The Beach Volleyball Forearm Pass

Learn How To Pass A Volleyball On The Beach

MMT Bump

photo by diglips of Misty May Treanor passing a volleyball



The pass in volleyball is usually one of the first things to practice

when learning how to play on the beach.


There are some strategies that are important for girls playing beach

volleyball for the first time.


Its challenging enough to learn how to walk and run in the sand

much less perform skills like the pass in volleyball.


If you're one of those former indoor volleyball players that are in the

process of "getting your sand legs" here is a tip on how to pass a

volleyball on the beach that will help you improve your game.



The Beach Pass In Volleyball: Keep The Ball Off The Net



This was one habit that took me a little time to get used to.


When I went from indoor volleyball to sand volleyball, it came naturally

to continue to do what I was trained to do indoors and that meant

I would pass the volleyball right up to the setter position, which is

right on the net.





And since we are trained to pass in volleyball as close to the net as

possible in indoor volleyball, it only comes naturally to want to do the

same in beach volleyball.


The problem is that the passer who receives the ball needs to allow

plenty of time for their partner to run and take three of four steps in

the sand to get into position to set the volleyball.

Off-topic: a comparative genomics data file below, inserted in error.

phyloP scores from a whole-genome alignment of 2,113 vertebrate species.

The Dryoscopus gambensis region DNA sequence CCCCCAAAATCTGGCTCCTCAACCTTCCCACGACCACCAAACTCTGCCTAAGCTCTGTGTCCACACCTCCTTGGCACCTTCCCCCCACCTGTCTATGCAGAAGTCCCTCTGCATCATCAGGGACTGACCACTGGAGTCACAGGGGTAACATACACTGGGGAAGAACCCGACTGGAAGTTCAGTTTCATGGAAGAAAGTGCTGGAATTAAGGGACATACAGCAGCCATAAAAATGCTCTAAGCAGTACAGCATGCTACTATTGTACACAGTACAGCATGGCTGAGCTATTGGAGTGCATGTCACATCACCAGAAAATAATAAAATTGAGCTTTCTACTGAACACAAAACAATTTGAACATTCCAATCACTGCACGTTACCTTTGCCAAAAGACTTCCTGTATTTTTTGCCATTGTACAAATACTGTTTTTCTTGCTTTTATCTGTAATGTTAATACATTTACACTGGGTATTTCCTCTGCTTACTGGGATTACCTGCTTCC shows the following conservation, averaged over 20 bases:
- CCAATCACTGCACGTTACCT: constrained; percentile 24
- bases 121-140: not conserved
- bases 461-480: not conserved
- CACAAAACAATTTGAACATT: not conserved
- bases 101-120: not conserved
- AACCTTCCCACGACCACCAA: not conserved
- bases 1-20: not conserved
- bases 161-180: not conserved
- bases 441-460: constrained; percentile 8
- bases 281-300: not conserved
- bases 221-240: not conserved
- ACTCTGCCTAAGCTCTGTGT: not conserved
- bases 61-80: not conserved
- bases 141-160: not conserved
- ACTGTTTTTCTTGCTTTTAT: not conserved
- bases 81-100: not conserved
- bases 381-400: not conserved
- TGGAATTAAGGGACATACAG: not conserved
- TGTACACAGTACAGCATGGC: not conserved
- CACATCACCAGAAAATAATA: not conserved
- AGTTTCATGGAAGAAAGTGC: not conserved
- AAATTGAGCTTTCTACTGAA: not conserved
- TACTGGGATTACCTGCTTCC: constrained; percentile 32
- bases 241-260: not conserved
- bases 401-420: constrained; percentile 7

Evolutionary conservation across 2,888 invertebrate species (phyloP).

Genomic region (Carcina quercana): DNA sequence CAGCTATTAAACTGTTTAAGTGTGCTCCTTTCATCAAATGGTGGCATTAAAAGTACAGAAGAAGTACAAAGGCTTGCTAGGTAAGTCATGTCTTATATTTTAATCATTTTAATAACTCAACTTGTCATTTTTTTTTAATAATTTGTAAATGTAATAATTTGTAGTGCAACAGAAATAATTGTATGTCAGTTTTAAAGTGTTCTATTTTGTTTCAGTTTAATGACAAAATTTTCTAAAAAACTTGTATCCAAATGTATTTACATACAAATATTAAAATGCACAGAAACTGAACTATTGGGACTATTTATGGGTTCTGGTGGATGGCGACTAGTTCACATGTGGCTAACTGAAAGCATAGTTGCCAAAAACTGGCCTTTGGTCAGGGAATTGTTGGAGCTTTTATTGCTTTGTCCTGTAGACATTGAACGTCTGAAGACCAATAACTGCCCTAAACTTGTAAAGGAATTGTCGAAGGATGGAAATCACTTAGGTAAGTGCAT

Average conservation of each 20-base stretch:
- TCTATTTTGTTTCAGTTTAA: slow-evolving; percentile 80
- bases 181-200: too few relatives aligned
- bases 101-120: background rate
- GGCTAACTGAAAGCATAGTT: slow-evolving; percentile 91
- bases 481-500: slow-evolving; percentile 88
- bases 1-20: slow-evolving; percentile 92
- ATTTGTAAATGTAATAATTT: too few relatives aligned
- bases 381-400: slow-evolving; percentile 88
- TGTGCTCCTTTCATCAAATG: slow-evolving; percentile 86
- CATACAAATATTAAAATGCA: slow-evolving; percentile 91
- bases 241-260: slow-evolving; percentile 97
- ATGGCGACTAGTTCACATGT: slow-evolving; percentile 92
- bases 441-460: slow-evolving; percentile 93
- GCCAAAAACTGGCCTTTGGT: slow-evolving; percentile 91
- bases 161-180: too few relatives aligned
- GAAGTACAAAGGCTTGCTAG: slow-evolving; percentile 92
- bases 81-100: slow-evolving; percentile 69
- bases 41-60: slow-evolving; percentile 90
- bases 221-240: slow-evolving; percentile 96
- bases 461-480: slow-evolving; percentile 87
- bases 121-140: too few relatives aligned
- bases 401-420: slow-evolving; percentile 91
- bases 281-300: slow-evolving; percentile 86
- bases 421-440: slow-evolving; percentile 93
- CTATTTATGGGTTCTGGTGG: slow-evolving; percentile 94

The setter is moving forward at a fast pace to get into position, and

before stopping they need to turn and get perpendicular to the net.


Since girls playing beach volleyball (tall ones especially) are

departing all the way from midcourt in order to get into position,

they need time to make all these movements without risking the chance

of becoming a tuna fish caught in the net.

Ideally you want to pass in volleyball so that it lands about three to

four feet off the net.


The ball should land between your serve receive starting position and

the net, which leaves plenty of room for your partner to get into

position and give you a great set that should put you about two feet off

the net.

As you and your partner's ability to pass in volleyball on the sand

improves, then both of you can make adjustments to your ideal serve

receive target area.


Another reason you want to keep the pass in volleyball off the net in

the sand is that depending on what side you are on, the wind will

become a factor.





If you pass the ball too close to the net, the wind will take it and blow

it over the net into the hands of the opposing team's blocker who won't

be able to thank you enough for giving them such an easy point.


One more thing before I go, for girls playing beach volleyball the

concept of passing the ball with your feet becomes very crucial when

you start to master the skill of passing on the beach.

As an indoor volleyball player coming to the sand, you want to avoid

becoming a "Tower of Pisa" that leans over to pass the ball.